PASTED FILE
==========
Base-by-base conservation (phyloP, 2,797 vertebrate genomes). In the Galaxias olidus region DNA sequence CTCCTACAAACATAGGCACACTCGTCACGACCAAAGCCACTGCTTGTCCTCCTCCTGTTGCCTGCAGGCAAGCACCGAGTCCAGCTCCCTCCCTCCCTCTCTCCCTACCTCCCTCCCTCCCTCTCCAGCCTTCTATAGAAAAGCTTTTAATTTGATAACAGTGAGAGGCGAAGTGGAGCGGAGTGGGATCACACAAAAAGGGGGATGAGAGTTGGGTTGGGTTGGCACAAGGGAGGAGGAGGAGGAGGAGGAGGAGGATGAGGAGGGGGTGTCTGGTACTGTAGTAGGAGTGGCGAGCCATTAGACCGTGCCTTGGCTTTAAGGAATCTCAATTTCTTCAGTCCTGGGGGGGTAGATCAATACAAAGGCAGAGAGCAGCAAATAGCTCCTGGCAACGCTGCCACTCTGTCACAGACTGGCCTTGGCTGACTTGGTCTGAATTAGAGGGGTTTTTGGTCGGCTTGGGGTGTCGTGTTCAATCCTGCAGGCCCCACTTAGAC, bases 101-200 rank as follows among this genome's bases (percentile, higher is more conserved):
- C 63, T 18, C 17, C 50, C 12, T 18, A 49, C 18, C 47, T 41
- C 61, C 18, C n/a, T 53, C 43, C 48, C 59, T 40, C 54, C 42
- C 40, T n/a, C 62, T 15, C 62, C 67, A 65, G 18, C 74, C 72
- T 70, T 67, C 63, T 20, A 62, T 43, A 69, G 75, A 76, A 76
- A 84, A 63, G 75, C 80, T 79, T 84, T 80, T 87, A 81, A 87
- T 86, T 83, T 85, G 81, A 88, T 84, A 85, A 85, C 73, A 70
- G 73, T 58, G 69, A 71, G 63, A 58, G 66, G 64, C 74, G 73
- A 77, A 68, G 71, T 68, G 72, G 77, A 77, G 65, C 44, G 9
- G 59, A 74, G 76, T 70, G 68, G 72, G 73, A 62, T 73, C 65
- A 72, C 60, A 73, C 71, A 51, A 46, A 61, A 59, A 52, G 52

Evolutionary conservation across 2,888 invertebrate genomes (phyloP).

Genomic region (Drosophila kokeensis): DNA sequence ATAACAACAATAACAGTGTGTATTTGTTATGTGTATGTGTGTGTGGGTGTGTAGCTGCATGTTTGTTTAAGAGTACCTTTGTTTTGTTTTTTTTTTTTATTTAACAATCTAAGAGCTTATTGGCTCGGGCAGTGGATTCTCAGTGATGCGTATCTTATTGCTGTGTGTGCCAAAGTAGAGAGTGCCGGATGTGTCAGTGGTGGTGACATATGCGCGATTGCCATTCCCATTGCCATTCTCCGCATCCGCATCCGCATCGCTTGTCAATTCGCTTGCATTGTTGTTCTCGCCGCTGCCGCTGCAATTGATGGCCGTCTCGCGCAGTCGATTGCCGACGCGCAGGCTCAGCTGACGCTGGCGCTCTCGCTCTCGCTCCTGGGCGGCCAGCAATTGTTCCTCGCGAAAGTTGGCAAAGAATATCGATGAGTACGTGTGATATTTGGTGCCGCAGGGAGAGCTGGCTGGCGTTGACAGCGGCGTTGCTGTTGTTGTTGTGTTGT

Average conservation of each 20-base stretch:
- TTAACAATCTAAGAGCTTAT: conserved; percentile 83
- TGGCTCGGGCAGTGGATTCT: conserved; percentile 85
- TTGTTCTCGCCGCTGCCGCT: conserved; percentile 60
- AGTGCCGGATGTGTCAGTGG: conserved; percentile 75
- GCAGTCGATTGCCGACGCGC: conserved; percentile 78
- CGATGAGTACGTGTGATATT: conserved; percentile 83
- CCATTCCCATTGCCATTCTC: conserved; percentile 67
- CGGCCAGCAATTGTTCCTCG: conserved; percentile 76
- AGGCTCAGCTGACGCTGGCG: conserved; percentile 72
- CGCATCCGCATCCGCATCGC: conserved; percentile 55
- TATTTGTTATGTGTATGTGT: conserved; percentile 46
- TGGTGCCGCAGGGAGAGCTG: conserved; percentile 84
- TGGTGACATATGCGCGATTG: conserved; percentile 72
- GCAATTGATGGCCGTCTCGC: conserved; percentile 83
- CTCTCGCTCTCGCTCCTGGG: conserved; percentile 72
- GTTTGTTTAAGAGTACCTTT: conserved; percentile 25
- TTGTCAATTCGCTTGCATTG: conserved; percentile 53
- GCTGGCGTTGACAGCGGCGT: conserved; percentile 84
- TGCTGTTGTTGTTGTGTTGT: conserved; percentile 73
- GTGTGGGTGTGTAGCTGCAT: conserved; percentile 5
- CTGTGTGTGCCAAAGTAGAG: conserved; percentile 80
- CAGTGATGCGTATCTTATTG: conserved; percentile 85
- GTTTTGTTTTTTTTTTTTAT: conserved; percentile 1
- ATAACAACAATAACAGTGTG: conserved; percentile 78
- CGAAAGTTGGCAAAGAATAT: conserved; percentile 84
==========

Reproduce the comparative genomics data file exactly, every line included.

Base-by-base conservation (phyloP, 2,797 vertebrate genomes). In the Galaxias olidus region DNA sequence CTCCTACAAACATAGGCACACTCGTCACGACCAAAGCCACTGCTTGTCCTCCTCCTGTTGCCTGCAGGCAAGCACCGAGTCCAGCTCCCTCCCTCCCTCTCTCCCTACCTCCCTCCCTCCCTCTCCAGCCTTCTATAGAAAAGCTTTTAATTTGATAACAGTGAGAGGCGAAGTGGAGCGGAGTGGGATCACACAAAAAGGGGGATGAGAGTTGGGTTGGGTTGGCACAAGGGAGGAGGAGGAGGAGGAGGAGGAGGATGAGGAGGGGGTGTCTGGTACTGTAGTAGGAGTGGCGAGCCATTAGACCGTGCCTTGGCTTTAAGGAATCTCAATTTCTTCAGTCCTGGGGGGGTAGATCAATACAAAGGCAGAGAGCAGCAAATAGCTCCTGGCAACGCTGCCACTCTGTCACAGACTGGCCTTGGCTGACTTGGTCTGAATTAGAGGGGTTTTTGGTCGGCTTGGGGTGTCGTGTTCAATCCTGCAGGCCCCACTTAGAC, bases 101-200 rank as follows among this genome's bases (percentile, higher is more conserved):
- C 63, T 18, C 17, C 50, C 12, T 18, A 49, C 18, C 47, T 41
- C 61, C 18, C n/a, T 53, C 43, C 48, C 59, T 40, C 54, C 42
- C 40, T n/a, C 62, T 15, C 62, C 67, A 65, G 18, C 74, C 72
- T 70, T 67, C 63, T 20, A 62, T 43, A 69, G 75, A 76, A 76
- A 84, A 63, G 75, C 80, T 79, T 84, T 80, T 87, A 81, A 87
- T 86, T 83, T 85, G 81, A 88, T 84, A 85, A 85, C 73, A 70
- G 73, T 58, G 69, A 71, G 63, A 58, G 66, G 64, C 74, G 73
- A 77, A 68, G 71, T 68, G 72, G 77, A 77, G 65, C 44, G 9
- G 59, A 74, G 76, T 70, G 68, G 72, G 73, A 62, T 73, C 65
- A 72, C 60, A 73, C 71, A 51, A 46, A 61, A 59, A 52, G 52

Evolutionary conservation across 2,888 invertebrate genomes (phyloP).

Genomic region (Drosophila kokeensis): DNA sequence ATAACAACAATAACAGTGTGTATTTGTTATGTGTATGTGTGTGTGGGTGTGTAGCTGCATGTTTGTTTAAGAGTACCTTTGTTTTGTTTTTTTTTTTTATTTAACAATCTAAGAGCTTATTGGCTCGGGCAGTGGATTCTCAGTGATGCGTATCTTATTGCTGTGTGTGCCAAAGTAGAGAGTGCCGGATGTGTCAGTGGTGGTGACATATGCGCGATTGCCATTCCCATTGCCATTCTCCGCATCCGCATCCGCATCGCTTGTCAATTCGCTTGCATTGTTGTTCTCGCCGCTGCCGCTGCAATTGATGGCCGTCTCGCGCAGTCGATTGCCGACGCGCAGGCTCAGCTGACGCTGGCGCTCTCGCTCTCGCTCCTGGGCGGCCAGCAATTGTTCCTCGCGAAAGTTGGCAAAGAATATCGATGAGTACGTGTGATATTTGGTGCCGCAGGGAGAGCTGGCTGGCGTTGACAGCGGCGTTGCTGTTGTTGTTGTGTTGT

Average conservation of each 20-base stretch:
- TTAACAATCTAAGAGCTTAT: conserved; percentile 83
- TGGCTCGGGCAGTGGATTCT: conserved; percentile 85
- TTGTTCTCGCCGCTGCCGCT: conserved; percentile 60
- AGTGCCGGATGTGTCAGTGG: conserved; percentile 75
- GCAGTCGATTGCCGACGCGC: conserved; percentile 78
- CGATGAGTACGTGTGATATT: conserved; percentile 83
- CCATTCCCATTGCCATTCTC: conserved; percentile 67
- CGGCCAGCAATTGTTCCTCG: conserved; percentile 76
- AGGCTCAGCTGACGCTGGCG: conserved; percentile 72
- CGCATCCGCATCCGCATCGC: conserved; percentile 55
- TATTTGTTATGTGTATGTGT: conserved; percentile 46
- TGGTGCCGCAGGGAGAGCTG: conserved; percentile 84
- TGGTGACATATGCGCGATTG: conserved; percentile 72
- GCAATTGATGGCCGTCTCGC: conserved; percentile 83
- CTCTCGCTCTCGCTCCTGGG: conserved; percentile 72
- GTTTGTTTAAGAGTACCTTT: conserved; percentile 25
- TTGTCAATTCGCTTGCATTG: conserved; percentile 53
- GCTGGCGTTGACAGCGGCGT: conserved; percentile 84
- TGCTGTTGTTGTTGTGTTGT: conserved; percentile 73
- GTGTGGGTGTGTAGCTGCAT: conserved; percentile 5
- CTGTGTGTGCCAAAGTAGAG: conserved; percentile 80
- CAGTGATGCGTATCTTATTG: conserved; percentile 85
- GTTTTGTTTTTTTTTTTTAT: conserved; percentile 1
- ATAACAACAATAACAGTGTG: conserved; percentile 78
- CGAAAGTTGGCAAAGAATAT: conserved; percentile 84